Single page view By Jeff Merron
Page 2

George Steinbrenner vs. Arn Tellem. It's not likely that last weekend's spring training battle, The Boss vs. The Agent, will go down in baseball history as even a footnote. Heck, it probably won't even crack "the worst of George" list.

But it reminds us that our thoughts of spring training as the timeless pastime on the most bucolic fields is, in large part, a delusion.

Because spring is the time of some mighty battles, and not just for starting positions and roster spots.

10. Connie Mack vs. Clark Griffith
Orlando. April 4, 1948. The challenge: Phillies manager Connie Mack, 84, vs. Senators owner Clark Griffith, 78. The contest: a 90-foot race from third base to home, before an Athletics-Senators exhibition. The scene: an ambulance delivered the two contestants, along with a doctor and two nurses, to the start. Commissioner Happy Chandler officiated. Senators coach Nick Altrock fired the starting gun. The race ended in a tie. The AP described Griffith's style as "sprightly," and reported that "the long-limbed Mack, his arms flailing at his side, skipped along in stride."

9. Kirk Gibson vs. Jesse Orosco and company

Kirk Gibson
Kirk Gibson -- on one of his happier days as a Dodger.

New Dodger Kirk Gibson had an early chance to demonstrate his clubhouse presence. Warming up in the outfield about an hour before the first spring training game of 1988, Gibson took off his cap and wiped his brow. And this action was accompanied by much laughter. Because Jesse Orosco, his new teammate, had coated the inside of Gibson's cap with eyeblack, and Gibson had managed to get it all over himself.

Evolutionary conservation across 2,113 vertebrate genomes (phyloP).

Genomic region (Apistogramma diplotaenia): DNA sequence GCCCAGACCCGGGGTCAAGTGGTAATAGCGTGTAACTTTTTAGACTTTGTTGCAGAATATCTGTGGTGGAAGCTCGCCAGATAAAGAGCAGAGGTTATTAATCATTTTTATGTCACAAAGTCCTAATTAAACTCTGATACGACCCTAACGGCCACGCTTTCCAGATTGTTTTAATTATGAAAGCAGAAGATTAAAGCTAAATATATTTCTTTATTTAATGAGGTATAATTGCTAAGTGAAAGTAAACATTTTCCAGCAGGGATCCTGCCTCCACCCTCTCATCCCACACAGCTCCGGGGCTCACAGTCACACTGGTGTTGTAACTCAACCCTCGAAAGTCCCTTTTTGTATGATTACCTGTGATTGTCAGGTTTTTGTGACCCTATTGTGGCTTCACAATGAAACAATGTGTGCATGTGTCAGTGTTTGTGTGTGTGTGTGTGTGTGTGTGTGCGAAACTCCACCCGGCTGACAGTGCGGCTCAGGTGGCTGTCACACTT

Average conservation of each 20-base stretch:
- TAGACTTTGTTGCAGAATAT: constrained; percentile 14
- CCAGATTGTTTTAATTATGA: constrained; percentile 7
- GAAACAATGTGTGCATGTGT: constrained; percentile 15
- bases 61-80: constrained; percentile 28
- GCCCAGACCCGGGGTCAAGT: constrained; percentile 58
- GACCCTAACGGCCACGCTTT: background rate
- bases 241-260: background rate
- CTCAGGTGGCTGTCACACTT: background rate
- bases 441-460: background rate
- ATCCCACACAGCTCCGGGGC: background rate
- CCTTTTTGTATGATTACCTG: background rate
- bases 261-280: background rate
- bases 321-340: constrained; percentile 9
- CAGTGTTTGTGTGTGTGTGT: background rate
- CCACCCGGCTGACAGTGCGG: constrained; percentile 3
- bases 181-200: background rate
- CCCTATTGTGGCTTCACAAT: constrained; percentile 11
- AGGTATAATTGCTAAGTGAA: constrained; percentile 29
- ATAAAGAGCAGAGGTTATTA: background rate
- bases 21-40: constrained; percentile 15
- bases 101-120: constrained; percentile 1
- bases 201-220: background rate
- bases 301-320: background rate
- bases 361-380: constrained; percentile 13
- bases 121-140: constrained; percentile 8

If this hadn't come a few days after Kirk had fallen for the old shaving-cream-on-the-telephone prank, maybe he wouldn't have popped. If there hadn't already been about 1,000 fans in the park, maybe he wouldn't have popped. But pop he did, storming off the field, with some choice words flung about, and leaving the ballpark before the start of the Dodgers-Chunichi Dragons game.

"That hat really was a mess, and he had to go clean it up," Dodgers player rep Dave Anderson said. Another Dodger, who asked the L.A. Times to keep his name out of it, said, "I guess we [learned] that you don't mess around with Kirk Gibson, or else."

Gibson's message was clear: He was in L.A. to win. And he did -- he won the MVP award and the Dodgers won the World Series.

8. Reggie Jackson vs. Charlie Finley
Reggie showed up for spring training in 1972 with a mustache, which was a controversial move -- MLB was still reeling from allowing players to wear hair that crept out of their caps. A's owner Charlie Finley, who liked that kind of stuff when he thought it up himself, didn't like Jackson's mustache and told A's manager Dick Williams to tell Jackson to shave it off.

Jackson didn't comply. Teammates Bob Locker and Rollie Fingers decided to grow soup strainers in support. Finley knew how to turn a loss into a win, and was soon asking (and, if necessary, bribing) other A's to grow cookie dusters. On April 15, 1972, Jackson became the first major-leaguer to take the field in a regular-season game with a bristled boomerang since 1936, when Frenchy Bordagaray of the Brooklyn Dodgers sported sub-nasal carpet.


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